Military leaders who seized power in Gabon have named the head of the presidential guard, Brice Oligui Nguema, the country’s interim leader.
The coup occurred yesterday after the West African state’s election body announced President Ali Bongo’s re-election – the eighth coup in the past three years.
Much of the reporting over the past 24 hours has centred on the impact on global supplies of oil and minerals – with Gabon the second largest supplier of manganese.
South Africa is the largest supplier of the mineral, Australia is third, and China is fourth.
Gabon, a former French Colony, is working with Eramet, who has invested heavily in expanding manganese output. Manganese, a key ingredient in steelmaking, is also finding growing usage in electric-vehicle batteries.
Beyond its mineral wealth, Wood Central can reveal that the state is a major regional player in processed forest exports.
Over 88% of the country is covered in a tropical rainforest – which has given rise to the country’s second-highest export – timber.
By forest area, this makes Gabon the second most forested country on earth, according to former Minister of Forests Lee White, who spoke to CNN in 2019.
The country manufactures and exports thinly sliced veneer overproduced wood to give furniture, cabinets and flooring a polished look.
In 2010, Gabon banned exports of raw logs to encourage local wood processing, which would add value to exports and increase revenue. The decision to ban export logs led to the establishing of the Special Investment Zone (SIZ), a harvesting zone 27 kilometres from Libreville’s capital.
According to the UK-based Timber Trade Portal, over 40% of timber product exports end up in China, with 30% of processed exports ending up in the EU.
In recent years Gabon has substituted European trading partners with China – making the country one of Africa’s most important destinations for the Chinese forestry sector.
In a 2021 report, Forest Trends reported that “timber sourced from Gabon is used in Chinese, Vietnamese and Indian-manufactured products that are likely entering European and US markets.”
Pre-Covid, Gabon produced 801,000 cubic metres of sawn wood (82% for export), 271,000 cubic metres of veneer (47% for export), 64,000 cubic metres of plywood (50% for export) and 2,320 cubic metres of logs (less than 2% for export).
Forest authorities in Gabon use the TraCer monitoring system to ensure the legality and traceability of the supply of logs to the SIZ.
Since October 2021, the EU has recognised TraCer as compliant with the EU Timber Regulation (EUTR). This allows TraCer to issue certificates to European importers, guaranteeing the timber leaving the SIZ complies with EU criteria.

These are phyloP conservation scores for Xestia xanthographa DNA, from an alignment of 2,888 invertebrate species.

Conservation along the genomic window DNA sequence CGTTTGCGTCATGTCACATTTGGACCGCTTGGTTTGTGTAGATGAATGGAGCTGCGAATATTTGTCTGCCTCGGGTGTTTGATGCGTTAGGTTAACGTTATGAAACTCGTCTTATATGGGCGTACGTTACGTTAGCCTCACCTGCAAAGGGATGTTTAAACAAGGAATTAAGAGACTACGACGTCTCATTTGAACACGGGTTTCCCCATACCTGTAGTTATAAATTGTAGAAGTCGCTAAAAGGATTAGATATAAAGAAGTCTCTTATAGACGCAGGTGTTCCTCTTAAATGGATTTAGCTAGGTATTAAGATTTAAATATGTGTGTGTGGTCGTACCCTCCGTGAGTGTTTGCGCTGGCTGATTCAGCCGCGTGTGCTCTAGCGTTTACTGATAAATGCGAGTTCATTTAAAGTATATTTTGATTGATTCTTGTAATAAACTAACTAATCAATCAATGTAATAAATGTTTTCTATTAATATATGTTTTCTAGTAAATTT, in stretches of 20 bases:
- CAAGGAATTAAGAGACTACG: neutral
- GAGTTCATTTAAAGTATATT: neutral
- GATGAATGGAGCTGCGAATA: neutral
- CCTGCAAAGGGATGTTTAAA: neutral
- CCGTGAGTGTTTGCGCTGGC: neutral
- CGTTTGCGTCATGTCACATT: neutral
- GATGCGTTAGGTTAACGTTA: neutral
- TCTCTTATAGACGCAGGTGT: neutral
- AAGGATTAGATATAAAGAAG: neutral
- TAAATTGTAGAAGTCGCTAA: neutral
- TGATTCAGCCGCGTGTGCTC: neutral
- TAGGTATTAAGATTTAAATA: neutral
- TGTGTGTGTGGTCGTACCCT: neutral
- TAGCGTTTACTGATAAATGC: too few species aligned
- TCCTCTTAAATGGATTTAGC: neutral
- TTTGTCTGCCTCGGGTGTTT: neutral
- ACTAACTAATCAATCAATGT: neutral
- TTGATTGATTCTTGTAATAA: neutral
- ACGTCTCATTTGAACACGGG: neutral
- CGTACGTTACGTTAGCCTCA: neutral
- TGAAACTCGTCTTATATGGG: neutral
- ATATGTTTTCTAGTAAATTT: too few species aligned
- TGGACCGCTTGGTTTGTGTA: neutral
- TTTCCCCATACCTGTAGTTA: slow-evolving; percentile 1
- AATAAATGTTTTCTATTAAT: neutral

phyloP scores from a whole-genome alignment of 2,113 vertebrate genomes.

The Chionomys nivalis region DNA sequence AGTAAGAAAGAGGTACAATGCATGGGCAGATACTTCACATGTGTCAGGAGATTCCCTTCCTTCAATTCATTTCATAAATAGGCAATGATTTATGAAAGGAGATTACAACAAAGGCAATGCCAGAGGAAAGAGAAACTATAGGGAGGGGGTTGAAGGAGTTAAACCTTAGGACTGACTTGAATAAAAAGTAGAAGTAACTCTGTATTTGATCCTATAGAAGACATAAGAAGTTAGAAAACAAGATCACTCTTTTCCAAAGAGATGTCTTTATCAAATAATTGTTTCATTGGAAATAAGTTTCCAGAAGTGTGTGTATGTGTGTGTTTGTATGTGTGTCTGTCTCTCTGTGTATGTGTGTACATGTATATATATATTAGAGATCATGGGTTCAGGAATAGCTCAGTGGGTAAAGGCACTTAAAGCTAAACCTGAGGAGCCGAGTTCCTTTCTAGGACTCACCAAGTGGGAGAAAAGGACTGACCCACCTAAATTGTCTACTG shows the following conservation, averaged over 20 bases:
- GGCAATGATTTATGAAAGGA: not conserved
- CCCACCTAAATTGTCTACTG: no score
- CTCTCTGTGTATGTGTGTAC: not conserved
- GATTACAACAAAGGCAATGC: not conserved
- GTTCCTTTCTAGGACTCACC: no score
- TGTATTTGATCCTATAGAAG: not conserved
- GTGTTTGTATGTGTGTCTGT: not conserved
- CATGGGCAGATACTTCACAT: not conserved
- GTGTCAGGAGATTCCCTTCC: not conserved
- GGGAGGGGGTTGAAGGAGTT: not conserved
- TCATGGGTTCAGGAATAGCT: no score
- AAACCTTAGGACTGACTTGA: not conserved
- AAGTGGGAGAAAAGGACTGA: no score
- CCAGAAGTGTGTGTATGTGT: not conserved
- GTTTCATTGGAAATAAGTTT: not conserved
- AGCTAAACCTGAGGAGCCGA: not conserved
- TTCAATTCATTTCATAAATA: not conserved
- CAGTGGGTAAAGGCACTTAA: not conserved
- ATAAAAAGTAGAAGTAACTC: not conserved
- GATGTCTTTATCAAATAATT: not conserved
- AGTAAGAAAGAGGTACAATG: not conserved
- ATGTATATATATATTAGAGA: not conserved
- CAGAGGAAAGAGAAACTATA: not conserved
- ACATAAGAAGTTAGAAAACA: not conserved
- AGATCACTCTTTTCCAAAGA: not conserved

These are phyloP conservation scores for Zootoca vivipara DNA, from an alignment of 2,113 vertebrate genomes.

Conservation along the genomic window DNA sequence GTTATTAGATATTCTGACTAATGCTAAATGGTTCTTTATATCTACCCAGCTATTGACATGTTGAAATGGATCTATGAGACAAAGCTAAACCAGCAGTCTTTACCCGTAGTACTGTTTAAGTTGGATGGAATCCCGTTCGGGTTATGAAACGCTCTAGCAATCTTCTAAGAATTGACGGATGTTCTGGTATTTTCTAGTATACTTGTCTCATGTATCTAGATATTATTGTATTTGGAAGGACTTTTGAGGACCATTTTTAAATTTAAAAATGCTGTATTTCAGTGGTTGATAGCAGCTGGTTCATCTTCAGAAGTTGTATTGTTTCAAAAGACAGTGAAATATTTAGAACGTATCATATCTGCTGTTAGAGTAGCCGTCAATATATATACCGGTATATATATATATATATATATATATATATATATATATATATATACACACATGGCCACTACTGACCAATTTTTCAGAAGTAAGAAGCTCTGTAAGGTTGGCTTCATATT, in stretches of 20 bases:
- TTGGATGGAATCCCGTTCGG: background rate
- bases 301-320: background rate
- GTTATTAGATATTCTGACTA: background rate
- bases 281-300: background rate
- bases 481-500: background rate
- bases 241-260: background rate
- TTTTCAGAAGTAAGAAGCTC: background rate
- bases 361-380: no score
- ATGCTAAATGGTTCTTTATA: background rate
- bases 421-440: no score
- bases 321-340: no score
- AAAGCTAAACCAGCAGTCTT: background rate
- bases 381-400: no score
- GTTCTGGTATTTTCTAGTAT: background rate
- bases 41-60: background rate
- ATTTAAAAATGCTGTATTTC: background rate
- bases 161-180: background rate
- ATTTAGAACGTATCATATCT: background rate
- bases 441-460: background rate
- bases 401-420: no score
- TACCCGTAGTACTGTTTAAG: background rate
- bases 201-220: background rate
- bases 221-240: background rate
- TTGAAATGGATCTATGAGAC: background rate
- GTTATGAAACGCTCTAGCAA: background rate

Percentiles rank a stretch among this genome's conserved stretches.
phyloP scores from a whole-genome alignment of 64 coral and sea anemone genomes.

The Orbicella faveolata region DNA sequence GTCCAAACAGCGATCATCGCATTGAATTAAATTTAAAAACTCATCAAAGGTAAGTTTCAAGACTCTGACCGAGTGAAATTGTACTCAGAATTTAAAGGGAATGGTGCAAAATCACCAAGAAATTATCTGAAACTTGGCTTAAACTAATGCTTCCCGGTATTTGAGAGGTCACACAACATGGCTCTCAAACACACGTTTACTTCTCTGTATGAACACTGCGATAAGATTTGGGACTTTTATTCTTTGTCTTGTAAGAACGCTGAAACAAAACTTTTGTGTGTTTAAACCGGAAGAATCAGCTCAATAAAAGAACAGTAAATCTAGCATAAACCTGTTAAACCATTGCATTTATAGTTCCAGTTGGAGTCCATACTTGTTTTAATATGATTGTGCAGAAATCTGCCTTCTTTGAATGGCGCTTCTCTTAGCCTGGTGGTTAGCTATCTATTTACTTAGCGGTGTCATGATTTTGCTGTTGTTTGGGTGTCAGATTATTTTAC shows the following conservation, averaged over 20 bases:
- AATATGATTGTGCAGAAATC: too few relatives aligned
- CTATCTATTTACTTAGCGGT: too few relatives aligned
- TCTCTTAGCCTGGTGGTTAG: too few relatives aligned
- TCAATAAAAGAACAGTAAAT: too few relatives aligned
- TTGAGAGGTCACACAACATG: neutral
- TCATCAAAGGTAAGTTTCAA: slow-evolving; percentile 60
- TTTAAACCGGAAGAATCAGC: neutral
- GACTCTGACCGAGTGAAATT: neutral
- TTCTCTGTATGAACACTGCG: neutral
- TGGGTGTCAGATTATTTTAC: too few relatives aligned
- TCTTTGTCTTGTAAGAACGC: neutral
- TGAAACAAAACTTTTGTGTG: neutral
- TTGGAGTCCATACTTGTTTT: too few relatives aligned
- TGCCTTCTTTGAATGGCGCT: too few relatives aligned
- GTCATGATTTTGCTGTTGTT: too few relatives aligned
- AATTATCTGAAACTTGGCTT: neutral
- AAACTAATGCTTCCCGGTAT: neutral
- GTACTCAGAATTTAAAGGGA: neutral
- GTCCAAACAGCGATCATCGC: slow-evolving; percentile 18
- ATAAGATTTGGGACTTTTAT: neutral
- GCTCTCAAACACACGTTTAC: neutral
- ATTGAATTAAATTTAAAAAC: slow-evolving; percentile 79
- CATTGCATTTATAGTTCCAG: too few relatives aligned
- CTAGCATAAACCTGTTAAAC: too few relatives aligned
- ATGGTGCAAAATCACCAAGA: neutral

According to Mohit Agrawal, director-general of the Nkok SIZ, the SIZ has helped protect and preserve 41 million hectares of Gabon forests.
“To ensure the preservation of our forests, we have been allocated logging concessions, which have quotas imposed on them.”
“This allows the forest to regenerate and grow,” Mr Agrawal told Mongabay in May 2023.
Twelve years after its establishment, the SIZ has brought together 144 companies, 84 dedicated to wood processing and has generated thousands of jobs.
In 2019, Gabon produced 500 million euros of timber exports, and White told CNN that it “has a vision to reach five billion euros over the next six years.”
In 2004, Gabon became the first African country to embrace forest certification and join the PEFC alliance. In March 2021, Gabon developed a new standard that the FSC recognised – making it one of the first countries in Africa to have dual certifications for both schemes.
The push towards sustainability is part of Gabon’s push to preserve its rainforests. In September 2019, Gabon received US $150 million in international funds to protect its rainforests. Under the funding, Gabon will reduce greenhouse gas emissions and battle deforestation.
Wood Central understands that the coup will not impact forest trade but notes that Forest Trends’ latest IDAT score places Gabon at ‘High Risk’ (86.9) ahead of the Wagner-controlled Central African Republic (85.6).
The Forest Trends Illegal Logging and Associated Trade Index (IDAT) calculates the risk of illegal logging in the country. The lowest country on the rating is New Zealand (1.8), followed by Norway (2.2) and Denmark (2.4). Australia is 9th (4.1) out of 213 countries. Yemen (98.7), South Sudan (99.0) and Somalia (99.6) are considered the countries with the highest risk of illegal logging activity.